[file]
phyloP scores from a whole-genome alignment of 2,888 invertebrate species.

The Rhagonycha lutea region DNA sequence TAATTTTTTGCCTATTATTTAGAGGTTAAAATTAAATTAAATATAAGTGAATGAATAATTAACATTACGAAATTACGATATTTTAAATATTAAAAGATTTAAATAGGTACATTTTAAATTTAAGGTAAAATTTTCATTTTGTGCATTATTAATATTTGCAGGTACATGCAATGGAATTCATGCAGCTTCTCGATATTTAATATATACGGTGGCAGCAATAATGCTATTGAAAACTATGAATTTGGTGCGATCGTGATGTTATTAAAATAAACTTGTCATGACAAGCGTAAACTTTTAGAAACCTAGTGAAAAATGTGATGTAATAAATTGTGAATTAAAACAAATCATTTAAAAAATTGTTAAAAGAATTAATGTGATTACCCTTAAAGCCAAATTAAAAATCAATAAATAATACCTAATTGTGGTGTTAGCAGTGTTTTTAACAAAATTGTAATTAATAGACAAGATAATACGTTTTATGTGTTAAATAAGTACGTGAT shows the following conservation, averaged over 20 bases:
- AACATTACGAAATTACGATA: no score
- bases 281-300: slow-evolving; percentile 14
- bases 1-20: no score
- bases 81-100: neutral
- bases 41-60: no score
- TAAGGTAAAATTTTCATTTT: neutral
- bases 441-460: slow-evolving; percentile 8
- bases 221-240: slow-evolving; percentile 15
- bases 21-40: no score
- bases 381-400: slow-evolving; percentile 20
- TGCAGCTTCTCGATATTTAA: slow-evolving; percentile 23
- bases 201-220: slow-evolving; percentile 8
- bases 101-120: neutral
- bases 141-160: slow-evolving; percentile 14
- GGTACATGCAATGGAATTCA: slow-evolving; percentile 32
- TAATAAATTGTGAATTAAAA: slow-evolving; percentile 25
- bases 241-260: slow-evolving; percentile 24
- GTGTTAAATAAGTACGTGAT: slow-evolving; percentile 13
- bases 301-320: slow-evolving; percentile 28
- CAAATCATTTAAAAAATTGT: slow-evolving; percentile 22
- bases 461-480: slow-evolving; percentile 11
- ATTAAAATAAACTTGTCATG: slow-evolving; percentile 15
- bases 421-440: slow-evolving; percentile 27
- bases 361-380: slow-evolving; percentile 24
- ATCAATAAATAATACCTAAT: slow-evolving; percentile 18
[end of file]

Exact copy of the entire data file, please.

phyloP scores from a whole-genome alignment of 2,888 invertebrate species.

The Rhagonycha lutea region DNA sequence TAATTTTTTGCCTATTATTTAGAGGTTAAAATTAAATTAAATATAAGTGAATGAATAATTAACATTACGAAATTACGATATTTTAAATATTAAAAGATTTAAATAGGTACATTTTAAATTTAAGGTAAAATTTTCATTTTGTGCATTATTAATATTTGCAGGTACATGCAATGGAATTCATGCAGCTTCTCGATATTTAATATATACGGTGGCAGCAATAATGCTATTGAAAACTATGAATTTGGTGCGATCGTGATGTTATTAAAATAAACTTGTCATGACAAGCGTAAACTTTTAGAAACCTAGTGAAAAATGTGATGTAATAAATTGTGAATTAAAACAAATCATTTAAAAAATTGTTAAAAGAATTAATGTGATTACCCTTAAAGCCAAATTAAAAATCAATAAATAATACCTAATTGTGGTGTTAGCAGTGTTTTTAACAAAATTGTAATTAATAGACAAGATAATACGTTTTATGTGTTAAATAAGTACGTGAT shows the following conservation, averaged over 20 bases:
- AACATTACGAAATTACGATA: no score
- bases 281-300: slow-evolving; percentile 14
- bases 1-20: no score
- bases 81-100: neutral
- bases 41-60: no score
- TAAGGTAAAATTTTCATTTT: neutral
- bases 441-460: slow-evolving; percentile 8
- bases 221-240: slow-evolving; percentile 15
- bases 21-40: no score
- bases 381-400: slow-evolving; percentile 20
- TGCAGCTTCTCGATATTTAA: slow-evolving; percentile 23
- bases 201-220: slow-evolving; percentile 8
- bases 101-120: neutral
- bases 141-160: slow-evolving; percentile 14
- GGTACATGCAATGGAATTCA: slow-evolving; percentile 32
- TAATAAATTGTGAATTAAAA: slow-evolving; percentile 25
- bases 241-260: slow-evolving; percentile 24
- GTGTTAAATAAGTACGTGAT: slow-evolving; percentile 13
- bases 301-320: slow-evolving; percentile 28
- CAAATCATTTAAAAAATTGT: slow-evolving; percentile 22
- bases 461-480: slow-evolving; percentile 11
- ATTAAAATAAACTTGTCATG: slow-evolving; percentile 15
- bases 421-440: slow-evolving; percentile 27
- bases 361-380: slow-evolving; percentile 24
- ATCAATAAATAATACCTAAT: slow-evolving; percentile 18